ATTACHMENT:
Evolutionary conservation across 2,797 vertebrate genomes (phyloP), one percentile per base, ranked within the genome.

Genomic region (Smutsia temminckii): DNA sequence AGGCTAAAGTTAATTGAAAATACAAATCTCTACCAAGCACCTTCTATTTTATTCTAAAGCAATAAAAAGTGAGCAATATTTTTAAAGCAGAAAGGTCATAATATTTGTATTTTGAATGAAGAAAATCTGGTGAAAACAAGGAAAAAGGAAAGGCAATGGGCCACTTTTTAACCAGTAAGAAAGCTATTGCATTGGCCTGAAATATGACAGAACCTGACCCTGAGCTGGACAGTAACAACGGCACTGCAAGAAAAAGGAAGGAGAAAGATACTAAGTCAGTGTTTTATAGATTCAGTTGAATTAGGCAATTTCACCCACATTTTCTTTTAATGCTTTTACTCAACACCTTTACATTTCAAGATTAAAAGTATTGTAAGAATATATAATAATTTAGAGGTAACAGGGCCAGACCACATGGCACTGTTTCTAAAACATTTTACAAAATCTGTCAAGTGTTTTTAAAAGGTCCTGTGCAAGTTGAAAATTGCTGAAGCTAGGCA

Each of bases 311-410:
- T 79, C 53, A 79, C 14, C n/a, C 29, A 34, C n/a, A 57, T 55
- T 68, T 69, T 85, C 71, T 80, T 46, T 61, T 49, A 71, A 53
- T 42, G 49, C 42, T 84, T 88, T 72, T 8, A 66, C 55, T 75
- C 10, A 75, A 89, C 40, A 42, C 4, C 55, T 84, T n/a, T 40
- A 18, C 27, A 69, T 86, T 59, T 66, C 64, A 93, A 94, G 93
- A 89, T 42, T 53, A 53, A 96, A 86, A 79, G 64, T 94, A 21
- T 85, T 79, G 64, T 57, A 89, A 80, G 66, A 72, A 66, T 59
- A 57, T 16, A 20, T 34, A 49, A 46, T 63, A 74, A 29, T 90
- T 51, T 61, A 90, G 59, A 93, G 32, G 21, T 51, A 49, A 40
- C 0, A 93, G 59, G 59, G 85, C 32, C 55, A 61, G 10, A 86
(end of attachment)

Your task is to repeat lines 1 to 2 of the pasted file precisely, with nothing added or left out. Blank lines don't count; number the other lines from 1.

Evolutionary conservation across 2,797 vertebrate genomes (phyloP), one percentile per base, ranked within the genome.

Genomic region (Smutsia temminckii): DNA sequence AGGCTAAAGTTAATTGAAAATACAAATCTCTACCAAGCACCTTCTATTTTATTCTAAAGCAATAAAAAGTGAGCAATATTTTTAAAGCAGAAAGGTCATAATATTTGTATTTTGAATGAAGAAAATCTGGTGAAAACAAGGAAAAAGGAAAGGCAATGGGCCACTTTTTAACCAGTAAGAAAGCTATTGCATTGGCCTGAAATATGACAGAACCTGACCCTGAGCTGGACAGTAACAACGGCACTGCAAGAAAAAGGAAGGAGAAAGATACTAAGTCAGTGTTTTATAGATTCAGTTGAATTAGGCAATTTCACCCACATTTTCTTTTAATGCTTTTACTCAACACCTTTACATTTCAAGATTAAAAGTATTGTAAGAATATATAATAATTTAGAGGTAACAGGGCCAGACCACATGGCACTGTTTCTAAAACATTTTACAAAATCTGTCAAGTGTTTTTAAAAGGTCCTGTGCAAGTTGAAAATTGCTGAAGCTAGGCA